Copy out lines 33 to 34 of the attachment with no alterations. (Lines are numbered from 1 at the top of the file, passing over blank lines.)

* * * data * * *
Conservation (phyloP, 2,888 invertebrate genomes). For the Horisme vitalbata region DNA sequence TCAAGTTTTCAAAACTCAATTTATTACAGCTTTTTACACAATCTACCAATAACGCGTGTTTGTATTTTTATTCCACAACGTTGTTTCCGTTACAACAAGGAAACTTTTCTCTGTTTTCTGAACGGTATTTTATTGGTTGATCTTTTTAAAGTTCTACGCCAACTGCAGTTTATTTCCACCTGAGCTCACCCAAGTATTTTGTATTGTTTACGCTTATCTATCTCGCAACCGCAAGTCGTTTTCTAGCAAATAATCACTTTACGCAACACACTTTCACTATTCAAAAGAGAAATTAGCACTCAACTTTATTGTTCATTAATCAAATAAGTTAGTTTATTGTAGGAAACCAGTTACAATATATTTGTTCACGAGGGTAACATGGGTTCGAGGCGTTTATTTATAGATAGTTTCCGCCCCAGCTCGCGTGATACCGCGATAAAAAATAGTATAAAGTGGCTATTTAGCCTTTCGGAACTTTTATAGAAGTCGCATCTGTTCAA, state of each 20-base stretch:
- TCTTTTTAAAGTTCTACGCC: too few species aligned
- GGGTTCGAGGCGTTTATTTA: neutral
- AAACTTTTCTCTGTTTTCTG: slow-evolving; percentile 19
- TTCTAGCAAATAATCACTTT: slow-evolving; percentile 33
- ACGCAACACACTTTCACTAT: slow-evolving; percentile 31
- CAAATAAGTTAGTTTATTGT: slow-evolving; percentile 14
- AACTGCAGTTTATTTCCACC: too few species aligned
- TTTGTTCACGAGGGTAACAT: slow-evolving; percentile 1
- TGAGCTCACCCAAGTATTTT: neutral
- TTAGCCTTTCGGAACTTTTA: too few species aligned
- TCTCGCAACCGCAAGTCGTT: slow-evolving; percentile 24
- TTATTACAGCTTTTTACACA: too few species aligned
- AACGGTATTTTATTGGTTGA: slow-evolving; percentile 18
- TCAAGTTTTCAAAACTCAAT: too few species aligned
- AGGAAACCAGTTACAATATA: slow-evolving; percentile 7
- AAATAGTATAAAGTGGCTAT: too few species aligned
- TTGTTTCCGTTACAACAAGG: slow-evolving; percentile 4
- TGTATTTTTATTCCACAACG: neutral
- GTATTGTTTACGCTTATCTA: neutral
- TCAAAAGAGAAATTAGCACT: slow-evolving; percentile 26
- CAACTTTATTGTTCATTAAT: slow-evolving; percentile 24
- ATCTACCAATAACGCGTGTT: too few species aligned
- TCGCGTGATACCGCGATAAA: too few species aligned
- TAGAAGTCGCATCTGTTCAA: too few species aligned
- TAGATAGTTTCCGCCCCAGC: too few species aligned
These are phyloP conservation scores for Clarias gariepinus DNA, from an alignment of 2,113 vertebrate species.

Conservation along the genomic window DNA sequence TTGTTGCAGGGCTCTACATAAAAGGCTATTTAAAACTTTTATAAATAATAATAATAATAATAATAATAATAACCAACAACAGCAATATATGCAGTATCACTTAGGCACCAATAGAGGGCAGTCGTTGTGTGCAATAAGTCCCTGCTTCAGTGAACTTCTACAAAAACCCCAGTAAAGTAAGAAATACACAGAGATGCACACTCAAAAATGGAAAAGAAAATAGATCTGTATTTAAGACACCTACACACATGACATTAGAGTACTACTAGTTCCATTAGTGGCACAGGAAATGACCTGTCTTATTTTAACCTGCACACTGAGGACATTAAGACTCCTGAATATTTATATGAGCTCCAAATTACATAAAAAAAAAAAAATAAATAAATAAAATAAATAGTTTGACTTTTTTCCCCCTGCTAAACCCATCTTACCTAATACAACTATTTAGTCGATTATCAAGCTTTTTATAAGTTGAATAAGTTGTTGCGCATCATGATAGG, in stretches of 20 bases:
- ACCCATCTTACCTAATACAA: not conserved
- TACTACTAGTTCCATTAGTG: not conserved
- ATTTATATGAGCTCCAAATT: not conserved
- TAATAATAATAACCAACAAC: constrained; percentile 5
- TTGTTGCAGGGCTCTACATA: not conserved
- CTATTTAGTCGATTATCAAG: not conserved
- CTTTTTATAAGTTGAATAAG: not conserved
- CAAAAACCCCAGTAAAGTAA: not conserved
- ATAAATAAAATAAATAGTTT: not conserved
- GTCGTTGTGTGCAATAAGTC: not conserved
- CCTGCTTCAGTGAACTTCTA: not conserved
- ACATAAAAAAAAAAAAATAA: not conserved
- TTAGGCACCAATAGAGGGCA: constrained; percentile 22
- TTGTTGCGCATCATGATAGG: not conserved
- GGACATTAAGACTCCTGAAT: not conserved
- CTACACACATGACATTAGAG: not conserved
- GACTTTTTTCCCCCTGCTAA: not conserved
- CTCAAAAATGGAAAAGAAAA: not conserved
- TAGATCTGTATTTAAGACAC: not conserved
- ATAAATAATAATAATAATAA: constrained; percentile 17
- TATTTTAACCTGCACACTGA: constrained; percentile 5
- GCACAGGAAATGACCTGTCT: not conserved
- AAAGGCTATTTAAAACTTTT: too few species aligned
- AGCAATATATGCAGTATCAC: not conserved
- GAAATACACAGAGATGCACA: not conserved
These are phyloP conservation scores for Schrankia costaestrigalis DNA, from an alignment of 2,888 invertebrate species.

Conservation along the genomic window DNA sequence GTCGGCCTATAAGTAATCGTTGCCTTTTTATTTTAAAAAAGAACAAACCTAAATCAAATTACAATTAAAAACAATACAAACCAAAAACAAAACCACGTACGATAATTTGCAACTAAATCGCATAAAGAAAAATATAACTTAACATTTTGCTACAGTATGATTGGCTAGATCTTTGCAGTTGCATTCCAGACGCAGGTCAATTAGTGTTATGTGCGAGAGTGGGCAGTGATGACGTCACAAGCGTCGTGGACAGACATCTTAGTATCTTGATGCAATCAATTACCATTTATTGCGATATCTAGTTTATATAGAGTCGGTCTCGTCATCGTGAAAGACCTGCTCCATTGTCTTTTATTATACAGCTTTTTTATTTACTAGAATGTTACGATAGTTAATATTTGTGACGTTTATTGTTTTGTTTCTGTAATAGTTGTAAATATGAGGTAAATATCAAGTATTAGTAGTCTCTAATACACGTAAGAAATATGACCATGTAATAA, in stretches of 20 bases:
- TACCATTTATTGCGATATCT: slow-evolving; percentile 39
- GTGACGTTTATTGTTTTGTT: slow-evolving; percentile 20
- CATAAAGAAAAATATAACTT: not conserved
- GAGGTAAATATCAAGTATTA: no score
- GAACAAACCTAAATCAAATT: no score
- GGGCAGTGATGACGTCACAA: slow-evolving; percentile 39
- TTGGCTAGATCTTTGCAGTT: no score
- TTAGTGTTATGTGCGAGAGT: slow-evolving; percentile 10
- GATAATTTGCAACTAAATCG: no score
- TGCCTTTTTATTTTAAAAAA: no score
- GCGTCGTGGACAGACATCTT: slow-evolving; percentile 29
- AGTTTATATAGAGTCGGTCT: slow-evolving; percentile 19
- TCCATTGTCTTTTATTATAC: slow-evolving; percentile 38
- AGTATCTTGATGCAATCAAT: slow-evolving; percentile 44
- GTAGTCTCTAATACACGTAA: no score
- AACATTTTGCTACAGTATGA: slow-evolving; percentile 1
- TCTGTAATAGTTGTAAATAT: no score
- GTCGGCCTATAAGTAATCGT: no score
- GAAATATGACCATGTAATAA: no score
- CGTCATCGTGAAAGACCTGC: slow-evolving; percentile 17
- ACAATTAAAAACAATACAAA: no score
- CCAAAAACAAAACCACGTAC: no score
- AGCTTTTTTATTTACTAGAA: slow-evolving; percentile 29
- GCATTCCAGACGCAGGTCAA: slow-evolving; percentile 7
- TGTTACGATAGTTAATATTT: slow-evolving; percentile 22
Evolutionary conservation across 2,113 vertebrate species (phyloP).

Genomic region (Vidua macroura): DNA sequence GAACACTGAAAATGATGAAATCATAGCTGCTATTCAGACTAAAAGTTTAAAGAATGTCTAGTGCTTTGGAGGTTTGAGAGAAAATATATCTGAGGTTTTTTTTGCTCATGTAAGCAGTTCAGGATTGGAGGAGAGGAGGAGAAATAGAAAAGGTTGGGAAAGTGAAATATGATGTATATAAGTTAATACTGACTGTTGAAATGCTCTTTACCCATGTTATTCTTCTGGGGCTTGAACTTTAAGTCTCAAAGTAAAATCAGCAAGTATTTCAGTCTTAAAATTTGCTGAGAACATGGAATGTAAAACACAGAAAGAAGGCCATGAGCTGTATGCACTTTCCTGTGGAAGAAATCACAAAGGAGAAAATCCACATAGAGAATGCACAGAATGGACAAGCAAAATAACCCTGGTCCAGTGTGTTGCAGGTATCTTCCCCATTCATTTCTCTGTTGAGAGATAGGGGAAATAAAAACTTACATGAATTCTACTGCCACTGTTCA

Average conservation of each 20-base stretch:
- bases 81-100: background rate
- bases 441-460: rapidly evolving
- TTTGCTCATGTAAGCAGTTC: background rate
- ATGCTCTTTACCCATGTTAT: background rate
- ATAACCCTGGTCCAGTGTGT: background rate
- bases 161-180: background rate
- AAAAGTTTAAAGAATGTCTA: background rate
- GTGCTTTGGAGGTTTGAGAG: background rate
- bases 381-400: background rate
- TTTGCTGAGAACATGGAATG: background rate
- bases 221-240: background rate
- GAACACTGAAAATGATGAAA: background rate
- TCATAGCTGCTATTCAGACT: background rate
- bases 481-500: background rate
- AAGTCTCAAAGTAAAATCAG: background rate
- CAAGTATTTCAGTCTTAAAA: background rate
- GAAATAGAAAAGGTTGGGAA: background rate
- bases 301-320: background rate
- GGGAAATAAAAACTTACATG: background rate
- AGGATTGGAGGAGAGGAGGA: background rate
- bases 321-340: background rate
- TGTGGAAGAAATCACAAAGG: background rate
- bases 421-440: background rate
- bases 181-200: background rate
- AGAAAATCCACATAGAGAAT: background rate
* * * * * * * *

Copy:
- TTGTTGCAGGGCTCTACATA: not conserved
- CTATTTAGTCGATTATCAAG: not conserved